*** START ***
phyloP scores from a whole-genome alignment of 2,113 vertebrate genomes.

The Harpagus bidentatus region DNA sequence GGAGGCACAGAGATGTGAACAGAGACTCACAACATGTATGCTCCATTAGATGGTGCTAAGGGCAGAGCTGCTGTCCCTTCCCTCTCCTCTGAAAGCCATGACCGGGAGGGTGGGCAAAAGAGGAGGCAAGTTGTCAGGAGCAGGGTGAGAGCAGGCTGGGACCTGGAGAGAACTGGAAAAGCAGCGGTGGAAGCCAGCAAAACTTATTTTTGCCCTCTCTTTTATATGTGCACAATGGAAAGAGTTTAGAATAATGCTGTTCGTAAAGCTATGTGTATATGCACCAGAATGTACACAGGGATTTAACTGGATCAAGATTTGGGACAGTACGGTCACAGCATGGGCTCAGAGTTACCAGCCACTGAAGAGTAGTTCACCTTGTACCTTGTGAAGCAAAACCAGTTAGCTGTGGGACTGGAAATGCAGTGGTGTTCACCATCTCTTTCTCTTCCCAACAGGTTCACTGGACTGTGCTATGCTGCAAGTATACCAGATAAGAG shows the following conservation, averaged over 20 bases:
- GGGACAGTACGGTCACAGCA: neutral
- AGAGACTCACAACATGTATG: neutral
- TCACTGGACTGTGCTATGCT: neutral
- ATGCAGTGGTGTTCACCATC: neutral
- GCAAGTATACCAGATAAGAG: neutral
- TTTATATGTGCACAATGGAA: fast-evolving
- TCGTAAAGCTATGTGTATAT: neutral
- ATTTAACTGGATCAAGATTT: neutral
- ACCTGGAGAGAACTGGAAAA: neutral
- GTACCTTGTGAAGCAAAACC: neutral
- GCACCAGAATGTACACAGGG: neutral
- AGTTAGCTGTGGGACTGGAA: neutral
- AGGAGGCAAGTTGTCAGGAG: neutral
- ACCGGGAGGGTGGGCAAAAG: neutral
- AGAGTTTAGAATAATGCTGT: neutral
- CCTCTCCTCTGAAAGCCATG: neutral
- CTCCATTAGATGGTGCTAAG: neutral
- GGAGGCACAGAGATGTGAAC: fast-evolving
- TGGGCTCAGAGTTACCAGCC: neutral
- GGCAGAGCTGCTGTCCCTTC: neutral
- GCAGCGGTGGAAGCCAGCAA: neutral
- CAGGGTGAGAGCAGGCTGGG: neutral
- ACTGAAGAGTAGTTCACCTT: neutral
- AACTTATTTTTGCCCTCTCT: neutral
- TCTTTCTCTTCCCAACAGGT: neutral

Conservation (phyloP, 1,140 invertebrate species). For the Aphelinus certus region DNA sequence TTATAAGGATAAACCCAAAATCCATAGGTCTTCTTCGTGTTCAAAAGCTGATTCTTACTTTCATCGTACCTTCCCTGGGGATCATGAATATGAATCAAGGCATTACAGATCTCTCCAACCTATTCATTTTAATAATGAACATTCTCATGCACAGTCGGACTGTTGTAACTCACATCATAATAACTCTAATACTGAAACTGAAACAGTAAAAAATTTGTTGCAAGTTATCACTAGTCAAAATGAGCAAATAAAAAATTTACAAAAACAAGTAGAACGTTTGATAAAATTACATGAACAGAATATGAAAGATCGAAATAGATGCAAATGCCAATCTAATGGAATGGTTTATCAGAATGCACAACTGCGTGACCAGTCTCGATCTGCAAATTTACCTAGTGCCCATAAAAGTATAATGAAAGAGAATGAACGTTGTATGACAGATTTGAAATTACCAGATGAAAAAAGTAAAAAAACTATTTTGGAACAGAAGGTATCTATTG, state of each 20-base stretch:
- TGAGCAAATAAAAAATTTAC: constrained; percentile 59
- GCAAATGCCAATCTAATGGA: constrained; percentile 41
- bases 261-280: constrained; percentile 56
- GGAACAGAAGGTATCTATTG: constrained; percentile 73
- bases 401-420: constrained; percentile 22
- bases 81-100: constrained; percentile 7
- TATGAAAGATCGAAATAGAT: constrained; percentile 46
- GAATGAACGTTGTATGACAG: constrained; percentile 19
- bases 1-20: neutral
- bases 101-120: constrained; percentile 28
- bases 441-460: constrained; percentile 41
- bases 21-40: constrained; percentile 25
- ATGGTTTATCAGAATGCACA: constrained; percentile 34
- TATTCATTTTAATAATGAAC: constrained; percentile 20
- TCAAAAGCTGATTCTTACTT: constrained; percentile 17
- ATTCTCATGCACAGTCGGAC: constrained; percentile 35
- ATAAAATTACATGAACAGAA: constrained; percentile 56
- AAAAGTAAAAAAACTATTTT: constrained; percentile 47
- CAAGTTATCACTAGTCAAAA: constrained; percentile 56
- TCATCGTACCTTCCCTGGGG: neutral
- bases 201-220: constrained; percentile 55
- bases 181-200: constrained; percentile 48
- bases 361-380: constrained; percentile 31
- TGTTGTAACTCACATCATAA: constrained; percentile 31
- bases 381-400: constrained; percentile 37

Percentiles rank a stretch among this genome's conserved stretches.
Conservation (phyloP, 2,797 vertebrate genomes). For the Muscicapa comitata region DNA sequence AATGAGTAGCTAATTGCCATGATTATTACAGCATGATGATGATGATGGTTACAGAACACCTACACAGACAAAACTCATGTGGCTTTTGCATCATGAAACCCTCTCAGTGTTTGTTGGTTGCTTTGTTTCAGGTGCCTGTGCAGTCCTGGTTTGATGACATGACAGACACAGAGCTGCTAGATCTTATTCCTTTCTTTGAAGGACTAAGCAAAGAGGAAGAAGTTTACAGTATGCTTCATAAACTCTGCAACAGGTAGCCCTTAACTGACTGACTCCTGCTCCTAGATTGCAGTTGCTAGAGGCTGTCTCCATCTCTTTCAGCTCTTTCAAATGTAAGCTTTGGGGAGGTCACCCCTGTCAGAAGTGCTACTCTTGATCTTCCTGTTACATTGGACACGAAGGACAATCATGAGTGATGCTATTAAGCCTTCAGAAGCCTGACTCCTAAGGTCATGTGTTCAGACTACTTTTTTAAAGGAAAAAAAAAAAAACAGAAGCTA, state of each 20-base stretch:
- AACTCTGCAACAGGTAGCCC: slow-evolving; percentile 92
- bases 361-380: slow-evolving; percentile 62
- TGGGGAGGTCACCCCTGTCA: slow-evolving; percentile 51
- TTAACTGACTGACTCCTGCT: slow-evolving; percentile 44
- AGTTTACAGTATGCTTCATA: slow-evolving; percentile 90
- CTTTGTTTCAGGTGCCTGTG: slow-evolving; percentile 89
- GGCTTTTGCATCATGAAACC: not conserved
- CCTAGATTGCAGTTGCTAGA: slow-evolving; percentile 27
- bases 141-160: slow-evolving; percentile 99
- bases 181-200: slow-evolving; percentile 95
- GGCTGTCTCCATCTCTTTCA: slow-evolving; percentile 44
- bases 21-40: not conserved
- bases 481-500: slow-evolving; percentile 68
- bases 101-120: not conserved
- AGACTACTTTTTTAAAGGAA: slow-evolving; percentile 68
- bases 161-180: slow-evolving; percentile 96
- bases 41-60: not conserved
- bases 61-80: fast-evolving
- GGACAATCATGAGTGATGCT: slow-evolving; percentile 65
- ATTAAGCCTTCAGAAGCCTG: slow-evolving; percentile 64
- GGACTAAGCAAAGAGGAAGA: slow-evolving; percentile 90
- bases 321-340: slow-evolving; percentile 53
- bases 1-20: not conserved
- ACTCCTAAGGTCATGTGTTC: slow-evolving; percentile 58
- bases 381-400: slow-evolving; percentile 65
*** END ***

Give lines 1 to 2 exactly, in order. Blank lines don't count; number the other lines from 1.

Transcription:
phyloP scores from a whole-genome alignment of 2,113 vertebrate genomes.

The Harpagus bidentatus region DNA sequence GGAGGCACAGAGATGTGAACAGAGACTCACAACATGTATGCTCCATTAGATGGTGCTAAGGGCAGAGCTGCTGTCCCTTCCCTCTCCTCTGAAAGCCATGACCGGGAGGGTGGGCAAAAGAGGAGGCAAGTTGTCAGGAGCAGGGTGAGAGCAGGCTGGGACCTGGAGAGAACTGGAAAAGCAGCGGTGGAAGCCAGCAAAACTTATTTTTGCCCTCTCTTTTATATGTGCACAATGGAAAGAGTTTAGAATAATGCTGTTCGTAAAGCTATGTGTATATGCACCAGAATGTACACAGGGATTTAACTGGATCAAGATTTGGGACAGTACGGTCACAGCATGGGCTCAGAGTTACCAGCCACTGAAGAGTAGTTCACCTTGTACCTTGTGAAGCAAAACCAGTTAGCTGTGGGACTGGAAATGCAGTGGTGTTCACCATCTCTTTCTCTTCCCAACAGGTTCACTGGACTGTGCTATGCTGCAAGTATACCAGATAAGAG shows the following conservation, averaged over 20 bases: